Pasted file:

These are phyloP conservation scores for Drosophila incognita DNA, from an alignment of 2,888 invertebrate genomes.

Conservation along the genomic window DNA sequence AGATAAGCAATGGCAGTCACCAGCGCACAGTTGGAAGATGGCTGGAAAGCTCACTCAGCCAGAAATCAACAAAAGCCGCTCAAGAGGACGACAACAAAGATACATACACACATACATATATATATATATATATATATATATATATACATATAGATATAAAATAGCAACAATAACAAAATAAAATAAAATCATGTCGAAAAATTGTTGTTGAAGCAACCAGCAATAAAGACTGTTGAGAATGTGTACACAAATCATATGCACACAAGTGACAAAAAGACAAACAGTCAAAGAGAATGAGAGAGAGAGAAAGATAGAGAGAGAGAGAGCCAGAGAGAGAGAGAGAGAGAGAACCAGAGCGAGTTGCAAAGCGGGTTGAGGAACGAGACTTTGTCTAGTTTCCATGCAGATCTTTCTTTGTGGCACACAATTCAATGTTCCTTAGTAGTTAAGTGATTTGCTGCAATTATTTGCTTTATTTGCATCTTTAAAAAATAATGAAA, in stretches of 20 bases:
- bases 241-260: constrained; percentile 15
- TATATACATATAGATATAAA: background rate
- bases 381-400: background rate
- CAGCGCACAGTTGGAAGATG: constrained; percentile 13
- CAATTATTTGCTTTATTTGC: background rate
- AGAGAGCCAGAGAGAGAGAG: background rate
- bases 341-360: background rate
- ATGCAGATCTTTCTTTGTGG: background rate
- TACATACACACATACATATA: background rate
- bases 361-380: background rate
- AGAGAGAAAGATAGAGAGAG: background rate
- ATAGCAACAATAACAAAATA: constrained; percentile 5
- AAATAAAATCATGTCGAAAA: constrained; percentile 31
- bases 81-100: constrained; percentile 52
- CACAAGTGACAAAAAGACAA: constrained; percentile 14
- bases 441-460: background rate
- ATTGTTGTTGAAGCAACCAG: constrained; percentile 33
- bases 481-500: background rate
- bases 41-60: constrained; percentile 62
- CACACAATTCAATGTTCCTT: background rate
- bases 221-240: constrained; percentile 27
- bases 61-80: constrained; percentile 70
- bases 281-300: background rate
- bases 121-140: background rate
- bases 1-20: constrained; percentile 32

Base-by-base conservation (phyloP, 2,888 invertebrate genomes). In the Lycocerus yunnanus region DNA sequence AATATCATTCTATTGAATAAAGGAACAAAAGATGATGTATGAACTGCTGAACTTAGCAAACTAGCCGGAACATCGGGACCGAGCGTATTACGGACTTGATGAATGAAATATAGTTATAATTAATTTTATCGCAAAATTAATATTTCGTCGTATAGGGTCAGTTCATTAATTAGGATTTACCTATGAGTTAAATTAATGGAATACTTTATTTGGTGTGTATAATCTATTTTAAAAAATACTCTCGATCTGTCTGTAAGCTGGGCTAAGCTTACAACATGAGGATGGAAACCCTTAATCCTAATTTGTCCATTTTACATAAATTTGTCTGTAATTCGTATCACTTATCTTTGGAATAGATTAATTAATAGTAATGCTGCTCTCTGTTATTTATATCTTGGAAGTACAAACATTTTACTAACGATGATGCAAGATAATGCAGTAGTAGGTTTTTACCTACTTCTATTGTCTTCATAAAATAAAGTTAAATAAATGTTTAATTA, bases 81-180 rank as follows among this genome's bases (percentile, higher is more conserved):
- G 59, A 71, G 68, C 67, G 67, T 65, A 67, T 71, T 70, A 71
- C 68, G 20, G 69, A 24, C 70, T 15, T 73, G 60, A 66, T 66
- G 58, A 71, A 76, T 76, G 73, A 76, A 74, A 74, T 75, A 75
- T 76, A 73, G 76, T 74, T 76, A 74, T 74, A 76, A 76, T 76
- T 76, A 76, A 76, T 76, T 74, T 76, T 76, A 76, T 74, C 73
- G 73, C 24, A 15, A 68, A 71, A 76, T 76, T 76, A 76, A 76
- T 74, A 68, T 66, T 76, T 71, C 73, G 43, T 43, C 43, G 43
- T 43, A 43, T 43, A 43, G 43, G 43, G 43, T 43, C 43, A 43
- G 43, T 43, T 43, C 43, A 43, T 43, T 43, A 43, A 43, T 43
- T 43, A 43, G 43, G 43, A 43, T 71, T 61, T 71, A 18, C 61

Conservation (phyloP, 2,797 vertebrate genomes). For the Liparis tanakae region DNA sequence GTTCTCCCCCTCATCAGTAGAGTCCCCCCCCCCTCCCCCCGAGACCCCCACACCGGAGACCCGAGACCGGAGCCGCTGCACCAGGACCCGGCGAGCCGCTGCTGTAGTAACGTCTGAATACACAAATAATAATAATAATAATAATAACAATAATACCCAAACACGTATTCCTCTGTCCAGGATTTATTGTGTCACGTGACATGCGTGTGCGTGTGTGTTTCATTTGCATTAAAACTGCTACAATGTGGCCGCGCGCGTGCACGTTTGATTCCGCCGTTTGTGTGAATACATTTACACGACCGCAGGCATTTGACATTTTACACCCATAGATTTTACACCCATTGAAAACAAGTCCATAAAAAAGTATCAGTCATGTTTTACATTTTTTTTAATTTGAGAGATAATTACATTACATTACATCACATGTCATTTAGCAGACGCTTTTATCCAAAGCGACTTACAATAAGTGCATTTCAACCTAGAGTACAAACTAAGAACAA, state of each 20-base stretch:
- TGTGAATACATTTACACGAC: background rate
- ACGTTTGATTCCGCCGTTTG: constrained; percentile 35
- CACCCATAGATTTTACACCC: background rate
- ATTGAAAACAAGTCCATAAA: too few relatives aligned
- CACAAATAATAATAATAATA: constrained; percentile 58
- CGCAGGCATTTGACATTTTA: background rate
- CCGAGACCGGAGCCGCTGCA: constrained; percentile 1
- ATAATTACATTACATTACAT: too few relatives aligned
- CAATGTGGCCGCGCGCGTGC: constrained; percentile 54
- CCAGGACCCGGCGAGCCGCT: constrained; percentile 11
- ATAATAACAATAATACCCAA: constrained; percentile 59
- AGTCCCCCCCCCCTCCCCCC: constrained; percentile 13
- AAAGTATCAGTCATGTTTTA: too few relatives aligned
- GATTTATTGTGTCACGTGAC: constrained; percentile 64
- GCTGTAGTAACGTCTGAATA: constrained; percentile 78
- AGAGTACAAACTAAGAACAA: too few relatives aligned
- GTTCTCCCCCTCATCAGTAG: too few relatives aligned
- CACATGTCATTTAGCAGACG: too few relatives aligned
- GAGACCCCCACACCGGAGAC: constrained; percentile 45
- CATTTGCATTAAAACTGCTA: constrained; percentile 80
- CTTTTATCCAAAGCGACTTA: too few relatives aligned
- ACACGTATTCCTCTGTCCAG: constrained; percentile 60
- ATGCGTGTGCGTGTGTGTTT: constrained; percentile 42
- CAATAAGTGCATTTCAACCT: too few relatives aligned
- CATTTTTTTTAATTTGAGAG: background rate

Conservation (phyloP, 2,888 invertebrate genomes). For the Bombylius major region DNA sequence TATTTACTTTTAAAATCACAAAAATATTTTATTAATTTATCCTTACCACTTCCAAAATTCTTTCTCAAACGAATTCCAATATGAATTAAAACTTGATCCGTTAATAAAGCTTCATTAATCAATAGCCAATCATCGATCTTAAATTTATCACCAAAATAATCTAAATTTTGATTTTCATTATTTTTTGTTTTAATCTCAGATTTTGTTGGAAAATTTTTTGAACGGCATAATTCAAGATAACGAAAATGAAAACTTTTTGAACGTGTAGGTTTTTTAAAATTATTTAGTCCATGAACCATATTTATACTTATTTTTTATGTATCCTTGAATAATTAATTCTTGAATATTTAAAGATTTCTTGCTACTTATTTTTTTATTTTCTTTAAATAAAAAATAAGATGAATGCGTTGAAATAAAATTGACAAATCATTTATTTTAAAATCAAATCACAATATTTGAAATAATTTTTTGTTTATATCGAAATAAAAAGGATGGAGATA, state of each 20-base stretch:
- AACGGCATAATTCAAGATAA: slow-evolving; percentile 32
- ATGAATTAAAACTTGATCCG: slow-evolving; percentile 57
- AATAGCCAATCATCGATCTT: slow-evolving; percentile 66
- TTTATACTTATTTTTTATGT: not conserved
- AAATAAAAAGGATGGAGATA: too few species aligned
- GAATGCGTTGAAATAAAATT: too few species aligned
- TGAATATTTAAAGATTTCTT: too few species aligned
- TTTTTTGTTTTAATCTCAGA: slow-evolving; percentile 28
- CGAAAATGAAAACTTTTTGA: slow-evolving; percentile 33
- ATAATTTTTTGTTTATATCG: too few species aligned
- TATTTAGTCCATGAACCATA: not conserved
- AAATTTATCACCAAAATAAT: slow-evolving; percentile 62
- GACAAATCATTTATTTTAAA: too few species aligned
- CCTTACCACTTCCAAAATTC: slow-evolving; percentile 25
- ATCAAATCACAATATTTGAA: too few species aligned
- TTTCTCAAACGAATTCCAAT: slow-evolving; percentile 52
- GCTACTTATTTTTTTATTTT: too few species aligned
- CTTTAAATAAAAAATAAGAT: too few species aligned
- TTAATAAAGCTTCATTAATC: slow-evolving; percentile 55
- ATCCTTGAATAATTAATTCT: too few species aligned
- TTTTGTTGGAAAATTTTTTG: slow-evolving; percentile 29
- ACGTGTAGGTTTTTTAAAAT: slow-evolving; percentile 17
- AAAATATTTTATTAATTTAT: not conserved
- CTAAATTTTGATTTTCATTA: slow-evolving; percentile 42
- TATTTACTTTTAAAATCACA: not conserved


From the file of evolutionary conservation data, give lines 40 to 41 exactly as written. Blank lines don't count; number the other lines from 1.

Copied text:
- TGTGAATACATTTACACGAC: background rate
- ACGTTTGATTCCGCCGTTTG: constrained; percentile 35